North Carolina Journal of International Law

Volume 43

Why the “One China” Policy Still Matters

By: Alexis McGee

On December 2, 2016, a short phone call between the president-elect of the United States and the president of Taiwan took place.[1]  A call that many suspect could shatter decades’ worth of U.S. policy regarding China relations and also put the diplomatic relationship on shaky ground.[2]  The China-U.S. relationship would then turn hostile when president-elect Donald Trump tweeted “I fully understand the one-china policy, but I don’t know why we have to be bound by a one-china policy.”[3]

China’s Foreign Ministry responded to president-elect’s comments by stating “[t]he Government of the People’s Republic of China is the sole legitimate government representing China. This is a fact recognized by the International Community, no one can change.”[4]  Many Americans, throughout the duration of the controversy, were confused as to why it was such a big deal for the U.S. to recognize Taiwan as an individual country apart from China.  Many are likely unaware that by attacking the “One-China” policy, a signal is sent to China that their government and the sovereignty of China is being challenged. Worldwide, countries and international organizations have accepted the policy set forth by China.  In particular, the United Nations stopped recognizing Taiwan as its own country in 1971 and chose to only recognize the People’s Republic of China.[5]  In fact, only 22 nations currently disregard the One-China policy.[6] When a country decides not to abide by the policy, China refuses to have any diplomatic relations with that country until they comply with their terms.[7]  In summation, within the international community the One-China policy is accepted and has been for several decades.

Despite the widespread acceptance of the One-China policy, there is an ongoing debate as to what the policy actually means.  To some, the One-China policy is synonymous with the terminology of the One-China principle.  Under this interpretation, the policy carries with it the legal status of a principle and thus carries legal standing amongst the international community, rather than a mere up and coming norm or principle.  On the other side of the spectrum, some countries, like the U.S., view the One-China policy as a concept separate from the One-China principle.  Under this interpretation, there is more room for deviations from the policy that would not be tolerated as well if it was a principle.  Viewing the principle and the policy as two separate concepts permitted the U.S. to defy China’s wishes and provide arms to Taiwan while also maintaining diplomatic relations with China.[8]

Although the U.S. was able to sell arms to Taiwan and maintain diplomatic relations with China, it is undisputed that doing so was an extremely risky move by the U.S.[9]  It is highly unlikely, and to many, straight out refuted, that the same treatment would be given to the U.S if they were to disregard the One-China policy altogether.  As China has already announced, the One-China policy is not something open for negotiation.[10]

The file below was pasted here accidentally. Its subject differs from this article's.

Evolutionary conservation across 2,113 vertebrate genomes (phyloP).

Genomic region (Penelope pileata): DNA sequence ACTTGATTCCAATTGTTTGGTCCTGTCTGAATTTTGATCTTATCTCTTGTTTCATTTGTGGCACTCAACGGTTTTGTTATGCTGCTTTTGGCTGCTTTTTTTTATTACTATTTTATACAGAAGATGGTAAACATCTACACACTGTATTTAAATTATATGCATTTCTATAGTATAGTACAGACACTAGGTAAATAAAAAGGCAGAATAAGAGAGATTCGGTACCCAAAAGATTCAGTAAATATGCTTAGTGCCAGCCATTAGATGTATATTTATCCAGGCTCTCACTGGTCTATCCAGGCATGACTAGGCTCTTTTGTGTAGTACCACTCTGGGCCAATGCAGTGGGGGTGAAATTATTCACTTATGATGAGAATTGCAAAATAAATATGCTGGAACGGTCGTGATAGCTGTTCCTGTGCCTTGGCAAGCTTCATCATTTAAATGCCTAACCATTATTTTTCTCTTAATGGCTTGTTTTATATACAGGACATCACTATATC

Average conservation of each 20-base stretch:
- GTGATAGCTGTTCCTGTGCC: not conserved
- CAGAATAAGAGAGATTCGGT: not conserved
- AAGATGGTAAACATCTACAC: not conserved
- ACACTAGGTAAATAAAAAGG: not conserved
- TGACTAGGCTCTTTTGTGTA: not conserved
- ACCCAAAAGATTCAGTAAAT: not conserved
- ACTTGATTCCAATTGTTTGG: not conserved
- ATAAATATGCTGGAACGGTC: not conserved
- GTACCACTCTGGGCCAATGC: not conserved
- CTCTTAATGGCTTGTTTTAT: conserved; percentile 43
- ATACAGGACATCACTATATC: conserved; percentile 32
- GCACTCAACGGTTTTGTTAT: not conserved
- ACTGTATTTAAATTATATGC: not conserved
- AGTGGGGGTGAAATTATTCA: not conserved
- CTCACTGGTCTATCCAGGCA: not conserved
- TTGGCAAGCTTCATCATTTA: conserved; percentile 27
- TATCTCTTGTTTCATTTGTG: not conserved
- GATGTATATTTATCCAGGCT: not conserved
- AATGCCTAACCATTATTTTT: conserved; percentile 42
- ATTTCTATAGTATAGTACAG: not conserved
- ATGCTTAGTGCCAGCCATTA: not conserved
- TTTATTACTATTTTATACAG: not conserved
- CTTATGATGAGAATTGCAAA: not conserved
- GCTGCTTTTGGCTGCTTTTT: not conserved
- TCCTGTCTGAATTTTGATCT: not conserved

The Chinese government maintains that the One-China policy is necessary to the “peaceful reunification” of China and Taiwan.[11]  Moreover, China avers that a failure to go forth with this peaceful reunification and not abide by the policy would shatter the Asia-Pacific region.[12]  This would sever diplomatic relations between the U.S. and China while also putting Taiwan in danger since China has stated that they will use force as a last resort in order to maintain Taiwanese compliance.[13]  The resort to force will likely be enough to provoke other countries to get involved in the dispute if they had not already.  Interfering with the most sensitive issue to China, even throughout the history of China, could spark a war.[14]

For now, President Trump U.S. has backed down from his comments concerning any potential deviations from the One-China Policy.[15]  However, if the administration changes its mind, the world should prepare for the worst and get ready for involvement in a global conflict and the possibility of a shattered Asia-Pacific region.[16]

[1] Amy Wang et al., Why people are making such a big deal about the Trump-Taiwan call, The Washington Post (Dec. 5, 2016),  [].

[2] Id.

[3] Emily Rauhala, Trump draws rebuke after saying U.S. isn’t bound by the one-China policy, The Huffington Post (Dec. 12, 2016), [].

[4] Foreign Ministry of the People’s Republic of China, Foreign Ministry Spokesman Lu Kang Answered a reporter’s question, Foreign Ministry of the People’s Republic of (Jan. 14, 2016), [].

[5] Wang et al., supra note 1. [].

[6] Andre Jacobs, Side-lined as the U.N., a frustrated Taiwan pressed on, NY Times (Sept. 22, 2016) [].

[7] See Wang et al., supra note 1.

[8] US to sell arms to Taiwan despite Chinese opposition, BBC News (Dec. 16, 2015) [].

[9] Id.

[10] Simon Denyer and Phillip Rucker, Backing away from a fight, Trump to honor one-china policy, The Washington Post (Feb. 10, 2017) [].

[11] Embassy of the People’s Republic of China in the United States of America, White Paper – – The Taiwan Question and the Reunification of China, China-Embassy (Aug, 1993), [].

[12] Id.

[13] Jiang Zemin, Continue to Promote the Reunification of the Mortherland, China-embassy (Jan. 30, 1995) [].

[14] Michael S. Chase & Derek Grossman, Walking away from One-China Policy imperils Taiwan, The National Interest (Dec. 22, 2016) [].

[15] Chieu Luu and Emiko Jozuka, The ‘One China’ policy explained, CNN (Feb. 10, 2017), [].

[16] Embassy of the People’s Republic of China in the United States of American, supra note 11.

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